A lot of times, when I get a piece of music to learn, I put it up on my stand, and just start trying to learn it without looking at it, thinking about it, or making a plan. For me, this can lead to a lot of wasted time and frustration. Deciding to map out my practicing allowed me to learn the music better, faster, and easier than before. Here's how I do it.
1. Pick a Timeline
Decide how much time you have to learn this piece of music. Is there a scheduled performance or lesson coming up that you need to have it prepared for? Also in this step, set a goal of how many practice sessions you want to have per week to work on this piece. Write down the end date, and then list every practice session, either by number or date, below it. It might look something like this.
2. Study the Piece
Take some time, maybe 10 or 15 minutes, to study the piece. What key/keys do you see the piece in? Are there prominent themes and variations? Are there any difficult rhythms? Do you see any techniques that you aren't familiar with or that you'll need to improve, such as multiple tonguing or range? Write down the answers to all these questions, and any other notes you might have.
3. Create an Outline
Look at all of the notes you have, and start grouping sections together. Its better to work on similar sections in the same session or week and then add on new sections than to work chronologically, from beginning to end. Start with any main themes first, followed by the section that could be the most difficult to learn, and go from there. Start by creating weekly goals, based on your timeline, and then break those down into smaller, daily goals for each practice session on your timeline. Leave a one practices session open for recording your progress every two to three weeks, and leave the last week or two for run-throughs so you can practice performing the entire piece.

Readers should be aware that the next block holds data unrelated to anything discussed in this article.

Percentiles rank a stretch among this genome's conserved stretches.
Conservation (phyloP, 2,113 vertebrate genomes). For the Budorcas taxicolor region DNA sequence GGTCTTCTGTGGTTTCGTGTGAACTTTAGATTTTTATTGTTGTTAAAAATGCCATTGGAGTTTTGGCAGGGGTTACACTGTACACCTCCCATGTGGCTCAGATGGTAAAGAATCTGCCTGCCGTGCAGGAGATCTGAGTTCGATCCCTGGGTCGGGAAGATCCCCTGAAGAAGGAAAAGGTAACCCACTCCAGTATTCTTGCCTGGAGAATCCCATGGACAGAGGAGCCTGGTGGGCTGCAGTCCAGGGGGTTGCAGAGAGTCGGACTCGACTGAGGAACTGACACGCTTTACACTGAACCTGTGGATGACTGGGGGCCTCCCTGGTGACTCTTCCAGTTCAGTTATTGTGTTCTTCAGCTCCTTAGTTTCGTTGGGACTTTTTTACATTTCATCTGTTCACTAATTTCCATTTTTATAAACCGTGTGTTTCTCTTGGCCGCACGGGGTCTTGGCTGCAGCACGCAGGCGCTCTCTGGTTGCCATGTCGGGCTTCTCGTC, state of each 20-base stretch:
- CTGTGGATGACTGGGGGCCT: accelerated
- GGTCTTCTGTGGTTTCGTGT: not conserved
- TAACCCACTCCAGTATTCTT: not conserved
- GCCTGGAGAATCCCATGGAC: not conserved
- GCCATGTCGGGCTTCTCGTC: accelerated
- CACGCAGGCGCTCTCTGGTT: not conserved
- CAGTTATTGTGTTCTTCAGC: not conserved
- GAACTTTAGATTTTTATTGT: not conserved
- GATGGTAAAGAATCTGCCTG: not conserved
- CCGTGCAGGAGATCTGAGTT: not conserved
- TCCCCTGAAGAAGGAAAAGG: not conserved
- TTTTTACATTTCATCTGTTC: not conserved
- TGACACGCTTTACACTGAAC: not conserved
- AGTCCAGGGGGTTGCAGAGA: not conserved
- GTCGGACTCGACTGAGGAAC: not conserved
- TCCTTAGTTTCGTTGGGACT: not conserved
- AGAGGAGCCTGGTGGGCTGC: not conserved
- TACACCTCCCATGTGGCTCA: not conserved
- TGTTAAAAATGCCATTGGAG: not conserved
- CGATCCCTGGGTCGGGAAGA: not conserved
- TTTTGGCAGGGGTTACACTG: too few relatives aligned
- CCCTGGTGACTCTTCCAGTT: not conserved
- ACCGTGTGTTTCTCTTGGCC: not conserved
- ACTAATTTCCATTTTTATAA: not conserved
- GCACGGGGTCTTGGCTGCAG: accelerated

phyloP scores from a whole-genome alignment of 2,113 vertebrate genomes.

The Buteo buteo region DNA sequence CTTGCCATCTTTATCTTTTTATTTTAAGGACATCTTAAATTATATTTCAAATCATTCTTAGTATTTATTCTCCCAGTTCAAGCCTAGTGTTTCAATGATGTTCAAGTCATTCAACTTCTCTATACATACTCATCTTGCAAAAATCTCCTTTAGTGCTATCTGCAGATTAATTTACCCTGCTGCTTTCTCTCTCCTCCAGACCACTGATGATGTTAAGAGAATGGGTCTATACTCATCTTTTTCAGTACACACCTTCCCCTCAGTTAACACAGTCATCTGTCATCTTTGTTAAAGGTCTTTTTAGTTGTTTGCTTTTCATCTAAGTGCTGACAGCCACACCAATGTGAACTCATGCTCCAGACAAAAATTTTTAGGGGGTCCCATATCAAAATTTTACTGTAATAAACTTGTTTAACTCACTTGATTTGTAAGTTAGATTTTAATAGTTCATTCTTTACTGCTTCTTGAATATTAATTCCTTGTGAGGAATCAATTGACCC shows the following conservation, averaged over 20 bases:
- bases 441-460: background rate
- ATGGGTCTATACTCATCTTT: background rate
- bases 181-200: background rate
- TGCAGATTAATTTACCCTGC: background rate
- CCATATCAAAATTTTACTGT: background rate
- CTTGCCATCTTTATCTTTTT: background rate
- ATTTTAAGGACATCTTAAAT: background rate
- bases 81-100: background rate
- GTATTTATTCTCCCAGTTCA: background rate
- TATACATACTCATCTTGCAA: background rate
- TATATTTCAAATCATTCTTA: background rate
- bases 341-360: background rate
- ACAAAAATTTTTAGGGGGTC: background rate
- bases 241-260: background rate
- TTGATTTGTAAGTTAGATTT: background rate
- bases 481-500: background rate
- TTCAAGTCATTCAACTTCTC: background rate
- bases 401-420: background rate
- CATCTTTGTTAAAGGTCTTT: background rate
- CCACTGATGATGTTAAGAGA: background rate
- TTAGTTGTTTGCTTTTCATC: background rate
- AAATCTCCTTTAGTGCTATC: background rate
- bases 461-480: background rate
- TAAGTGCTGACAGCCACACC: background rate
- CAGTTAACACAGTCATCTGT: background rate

4. Create a Warm-up Routine
With your notes on the piece in hand, take a look at what you wrote down about the techniques needed for this piece to be expertly performed. Take the key(s) of the piece, and incorporate those scales first. Next, add in any skills that you need to learn or skills you need to hone. This could be increasing multiple tonguing speed, practicing large intervals, or mastering a tricky rhythm. If there are certain phrases or passages that look daunting, put them next. Start slow enough that you can play it perfectly, and increase the tempo a little each practice session. Lastly, if necessary, add in a range exercise, like scales and lip slurs. Only go as high as is comfortable, and over time, your range will slowly increase to where you need it. On the same paper you wrote your daily and weekly outline, write down your warm-up routine.
5. Keep your plan on your practice stand
To keep it at the front of your mind, keep this plan on your stand, with a pencil. Check off each goal as you complete it, so you know where to start next time. Some weeks you may end up working ahead, and some weeks you may fall behind. Keeping the performance date and goals in sight will help you know exactly where you are in your learning journey, and also how far you have to go.